Cataract refers to clouding of all or part of the eye’s lens making it appear white. It can occur in one or both eyes and show up suddenly or slowly over several years. Cataracts effect vision and can cause blindness.
What are the symptoms of cataracts in dogs?
Although cataracts are generally harmless to your dog’s health and is not believed to cause any pain, they can cause inflammation and, if left untreated, cause permeant damage to the eye. If your pet is showing any of the following symptoms, take him to your vet as soon as possible.
What are the causes of cataracts in dogs?
Cataracts can occur at any age but most commonly occurs in older dogs and is hereditary, in most cases. Diabetes is the second most common cause of cataracts and affects up to ¾ of all diabetic dogs. Other causes can be exposure to toxins, injury, nutritional deficiencies and radiation (usually from radiation therapy for treatment of cancer).
What are the risk factors of cataracts in dogs?
Breeds with a higher prevalence of cataracts include Pugs, Boston Terriers, Bichon Frise, Smooth Fox Terriers and Havaneses. Dogs with diabetes have a very high risk of going on to develop cataracts.
How is cataracts diagnosed?
The most telling sign of cataracts developing is the clouding of the eye’s lens, however, it can be subtler and appear as a slight colour change of the iris, to a more blueish-grey than it previously appeared to be.
Initially your vet will ask about your pet’s medical history and any symptoms shown by your dog that may indicate he is having problems with his vision. The vet will probably want to see your dog walk around the surgery to see how he navigates his way and will look for any signs he is experiencing difficulties with his sight. His blink reaction will be tested, possibly by passing a hand quickly across the line of vision, and his ability to follow an object maybe tested by throwing a cotton wool ball into the air to see if the dog follows its movement to the floor. Your pet’s eyes will be examined to look at pupil size, symmetry and reflexes to light. Blood and urinalysis is likely to be done to test for diabetes, which may be an underlying cause.
Your vet may feel further, more advanced testing is necessary and refer your pet to a specialist. Once all results have been received and a diagnosis reached, treatment can be discussed.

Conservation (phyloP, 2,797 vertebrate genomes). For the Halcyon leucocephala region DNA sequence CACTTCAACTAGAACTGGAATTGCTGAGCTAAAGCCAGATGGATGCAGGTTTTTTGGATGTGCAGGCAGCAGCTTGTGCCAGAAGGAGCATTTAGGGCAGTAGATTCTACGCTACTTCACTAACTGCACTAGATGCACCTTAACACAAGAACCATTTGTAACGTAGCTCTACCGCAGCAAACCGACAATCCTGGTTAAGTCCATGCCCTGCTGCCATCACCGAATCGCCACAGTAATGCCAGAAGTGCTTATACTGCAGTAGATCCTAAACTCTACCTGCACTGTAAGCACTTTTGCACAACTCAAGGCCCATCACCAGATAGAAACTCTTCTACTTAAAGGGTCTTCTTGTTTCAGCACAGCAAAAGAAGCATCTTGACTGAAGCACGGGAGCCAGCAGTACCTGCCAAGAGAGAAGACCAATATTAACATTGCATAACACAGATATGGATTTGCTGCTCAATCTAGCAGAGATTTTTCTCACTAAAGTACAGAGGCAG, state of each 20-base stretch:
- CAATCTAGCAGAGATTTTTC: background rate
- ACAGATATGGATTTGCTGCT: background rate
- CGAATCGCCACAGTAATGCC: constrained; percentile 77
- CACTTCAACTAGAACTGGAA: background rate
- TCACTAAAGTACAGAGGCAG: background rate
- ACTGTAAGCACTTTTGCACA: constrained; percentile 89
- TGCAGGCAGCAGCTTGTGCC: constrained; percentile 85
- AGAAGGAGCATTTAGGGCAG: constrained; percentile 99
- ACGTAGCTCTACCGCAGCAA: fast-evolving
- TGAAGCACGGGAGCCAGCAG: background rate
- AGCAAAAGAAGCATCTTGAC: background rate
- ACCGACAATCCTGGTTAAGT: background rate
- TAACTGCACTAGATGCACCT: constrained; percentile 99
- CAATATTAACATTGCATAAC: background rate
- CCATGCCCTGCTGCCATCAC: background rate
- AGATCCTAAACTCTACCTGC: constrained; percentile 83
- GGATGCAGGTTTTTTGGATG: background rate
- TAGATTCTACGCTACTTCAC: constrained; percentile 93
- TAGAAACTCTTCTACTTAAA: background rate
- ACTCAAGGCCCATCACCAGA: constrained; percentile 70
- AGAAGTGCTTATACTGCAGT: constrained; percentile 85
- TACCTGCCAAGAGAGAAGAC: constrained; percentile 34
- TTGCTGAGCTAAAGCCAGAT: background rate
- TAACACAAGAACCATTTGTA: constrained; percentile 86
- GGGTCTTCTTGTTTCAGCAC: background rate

What treatment is there for cataracts in dogs?
The most effective treatment is surgery. This is best done at the earliest opportunity to avoid further complications such as glaucoma or retinal detachment which can not only be very painful, but also lead to permanent blindness. However, surgery is not necessary in every case and only a veterinary ophthalmologist can eveluate whether surgery is the best course of action.
Surgery will involve the removal of the eye lens, which is then replaced with an artificial lens. Recovery from surgery can take some time and your pet is likely to require a lot of aftercare. Their vision should start to return 24 hours after surgery but will take up to 3 weeks to fully return. Your dog will have to wear a plastic cone around his neck to prevent him scratching his eyes while they heal, and you will need to administer eye drops 3-4 times a day, for several weeks. A number of postoperative appointments will be necessary followed by 6-12 month check-ups.
If surgery is considered not appropriate, your pet will still require medical treatment to help prevent complications. You will be advised to strictly follow the advice given by the veterinary ophthalmologist and to attend regular check-ups.
How to prevent cataracts in dogs
It is not possible to prevent cataracts from developing in dogs who are prone to the condition, however you can reduce their chances. Ensure your pet has a healthy diet. If your dog is showing any symptoms of diabetes, early diagnosis and good management of the disease can reduce the chances of cataracts developing. Always take your dog to be checked over by the vet at the earliest sign of a cataract to ensure speedy treatment and the best chances of his vision being successfully restored.